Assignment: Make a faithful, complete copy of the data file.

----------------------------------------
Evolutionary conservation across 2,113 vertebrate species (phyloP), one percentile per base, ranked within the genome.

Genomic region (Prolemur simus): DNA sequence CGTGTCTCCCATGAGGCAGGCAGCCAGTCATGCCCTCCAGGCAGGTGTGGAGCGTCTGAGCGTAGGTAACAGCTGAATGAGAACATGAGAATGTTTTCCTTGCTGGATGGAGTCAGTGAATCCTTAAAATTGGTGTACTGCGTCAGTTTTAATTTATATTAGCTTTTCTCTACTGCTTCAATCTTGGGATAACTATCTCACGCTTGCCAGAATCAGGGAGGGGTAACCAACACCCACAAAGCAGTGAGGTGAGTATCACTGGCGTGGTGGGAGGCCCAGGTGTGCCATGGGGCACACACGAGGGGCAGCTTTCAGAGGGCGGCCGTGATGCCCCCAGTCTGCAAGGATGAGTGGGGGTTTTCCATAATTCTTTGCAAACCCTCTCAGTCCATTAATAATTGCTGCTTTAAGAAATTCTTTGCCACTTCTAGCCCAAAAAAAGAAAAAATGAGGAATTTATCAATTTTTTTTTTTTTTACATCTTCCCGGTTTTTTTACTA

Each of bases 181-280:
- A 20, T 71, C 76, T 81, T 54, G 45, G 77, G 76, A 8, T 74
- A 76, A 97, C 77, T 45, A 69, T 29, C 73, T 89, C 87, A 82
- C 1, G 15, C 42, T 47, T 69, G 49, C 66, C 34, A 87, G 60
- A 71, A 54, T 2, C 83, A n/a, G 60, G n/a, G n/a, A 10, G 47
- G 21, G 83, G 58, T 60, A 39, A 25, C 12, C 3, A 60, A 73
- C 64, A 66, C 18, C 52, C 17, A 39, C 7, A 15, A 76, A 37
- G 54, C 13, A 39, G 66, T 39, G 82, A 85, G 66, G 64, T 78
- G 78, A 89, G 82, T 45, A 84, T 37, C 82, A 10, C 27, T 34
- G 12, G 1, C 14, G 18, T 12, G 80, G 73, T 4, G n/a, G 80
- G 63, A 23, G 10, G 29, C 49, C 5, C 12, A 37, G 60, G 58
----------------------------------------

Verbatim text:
Evolutionary conservation across 2,113 vertebrate species (phyloP), one percentile per base, ranked within the genome.

Genomic region (Prolemur simus): DNA sequence CGTGTCTCCCATGAGGCAGGCAGCCAGTCATGCCCTCCAGGCAGGTGTGGAGCGTCTGAGCGTAGGTAACAGCTGAATGAGAACATGAGAATGTTTTCCTTGCTGGATGGAGTCAGTGAATCCTTAAAATTGGTGTACTGCGTCAGTTTTAATTTATATTAGCTTTTCTCTACTGCTTCAATCTTGGGATAACTATCTCACGCTTGCCAGAATCAGGGAGGGGTAACCAACACCCACAAAGCAGTGAGGTGAGTATCACTGGCGTGGTGGGAGGCCCAGGTGTGCCATGGGGCACACACGAGGGGCAGCTTTCAGAGGGCGGCCGTGATGCCCCCAGTCTGCAAGGATGAGTGGGGGTTTTCCATAATTCTTTGCAAACCCTCTCAGTCCATTAATAATTGCTGCTTTAAGAAATTCTTTGCCACTTCTAGCCCAAAAAAAGAAAAAATGAGGAATTTATCAATTTTTTTTTTTTTTACATCTTCCCGGTTTTTTTACTA

Each of bases 181-280:
- A 20, T 71, C 76, T 81, T 54, G 45, G 77, G 76, A 8, T 74
- A 76, A 97, C 77, T 45, A 69, T 29, C 73, T 89, C 87, A 82
- C 1, G 15, C 42, T 47, T 69, G 49, C 66, C 34, A 87, G 60
- A 71, A 54, T 2, C 83, A n/a, G 60, G n/a, G n/a, A 10, G 47
- G 21, G 83, G 58, T 60, A 39, A 25, C 12, C 3, A 60, A 73
- C 64, A 66, C 18, C 52, C 17, A 39, C 7, A 15, A 76, A 37
- G 54, C 13, A 39, G 66, T 39, G 82, A 85, G 66, G 64, T 78
- G 78, A 89, G 82, T 45, A 84, T 37, C 82, A 10, C 27, T 34
- G 12, G 1, C 14, G 18, T 12, G 80, G 73, T 4, G n/a, G 80
- G 63, A 23, G 10, G 29, C 49, C 5, C 12, A 37, G 60, G 58